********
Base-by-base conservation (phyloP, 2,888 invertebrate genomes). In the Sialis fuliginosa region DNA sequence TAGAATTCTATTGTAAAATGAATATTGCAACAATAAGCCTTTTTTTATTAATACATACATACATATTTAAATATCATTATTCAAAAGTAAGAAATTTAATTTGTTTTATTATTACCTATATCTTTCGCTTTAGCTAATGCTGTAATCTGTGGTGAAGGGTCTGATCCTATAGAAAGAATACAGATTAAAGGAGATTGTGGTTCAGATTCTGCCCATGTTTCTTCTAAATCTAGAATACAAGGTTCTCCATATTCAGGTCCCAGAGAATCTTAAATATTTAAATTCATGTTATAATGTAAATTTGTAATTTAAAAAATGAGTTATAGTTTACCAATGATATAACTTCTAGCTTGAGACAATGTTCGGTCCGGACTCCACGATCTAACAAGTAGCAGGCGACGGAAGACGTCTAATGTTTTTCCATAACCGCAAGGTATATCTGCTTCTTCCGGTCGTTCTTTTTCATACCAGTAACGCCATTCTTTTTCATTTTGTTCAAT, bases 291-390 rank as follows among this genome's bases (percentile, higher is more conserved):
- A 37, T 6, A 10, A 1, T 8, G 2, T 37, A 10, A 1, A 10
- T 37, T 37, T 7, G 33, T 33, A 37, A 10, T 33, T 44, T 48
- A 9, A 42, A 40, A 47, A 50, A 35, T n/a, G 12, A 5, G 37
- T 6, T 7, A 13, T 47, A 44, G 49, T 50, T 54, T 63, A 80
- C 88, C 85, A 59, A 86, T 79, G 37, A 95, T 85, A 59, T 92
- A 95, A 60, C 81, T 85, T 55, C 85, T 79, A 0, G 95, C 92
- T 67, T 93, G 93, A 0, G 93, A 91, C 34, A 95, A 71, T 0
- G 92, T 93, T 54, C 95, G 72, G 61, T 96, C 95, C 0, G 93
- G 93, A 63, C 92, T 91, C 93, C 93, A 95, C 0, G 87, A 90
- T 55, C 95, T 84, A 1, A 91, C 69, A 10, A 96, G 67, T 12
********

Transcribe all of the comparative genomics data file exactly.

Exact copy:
Base-by-base conservation (phyloP, 2,888 invertebrate genomes). In the Sialis fuliginosa region DNA sequence TAGAATTCTATTGTAAAATGAATATTGCAACAATAAGCCTTTTTTTATTAATACATACATACATATTTAAATATCATTATTCAAAAGTAAGAAATTTAATTTGTTTTATTATTACCTATATCTTTCGCTTTAGCTAATGCTGTAATCTGTGGTGAAGGGTCTGATCCTATAGAAAGAATACAGATTAAAGGAGATTGTGGTTCAGATTCTGCCCATGTTTCTTCTAAATCTAGAATACAAGGTTCTCCATATTCAGGTCCCAGAGAATCTTAAATATTTAAATTCATGTTATAATGTAAATTTGTAATTTAAAAAATGAGTTATAGTTTACCAATGATATAACTTCTAGCTTGAGACAATGTTCGGTCCGGACTCCACGATCTAACAAGTAGCAGGCGACGGAAGACGTCTAATGTTTTTCCATAACCGCAAGGTATATCTGCTTCTTCCGGTCGTTCTTTTTCATACCAGTAACGCCATTCTTTTTCATTTTGTTCAAT, bases 291-390 rank as follows among this genome's bases (percentile, higher is more conserved):
- A 37, T 6, A 10, A 1, T 8, G 2, T 37, A 10, A 1, A 10
- T 37, T 37, T 7, G 33, T 33, A 37, A 10, T 33, T 44, T 48
- A 9, A 42, A 40, A 47, A 50, A 35, T n/a, G 12, A 5, G 37
- T 6, T 7, A 13, T 47, A 44, G 49, T 50, T 54, T 63, A 80
- C 88, C 85, A 59, A 86, T 79, G 37, A 95, T 85, A 59, T 92
- A 95, A 60, C 81, T 85, T 55, C 85, T 79, A 0, G 95, C 92
- T 67, T 93, G 93, A 0, G 93, A 91, C 34, A 95, A 71, T 0
- G 92, T 93, T 54, C 95, G 72, G 61, T 96, C 95, C 0, G 93
- G 93, A 63, C 92, T 91, C 93, C 93, A 95, C 0, G 87, A 90
- T 55, C 95, T 84, A 1, A 91, C 69, A 10, A 96, G 67, T 12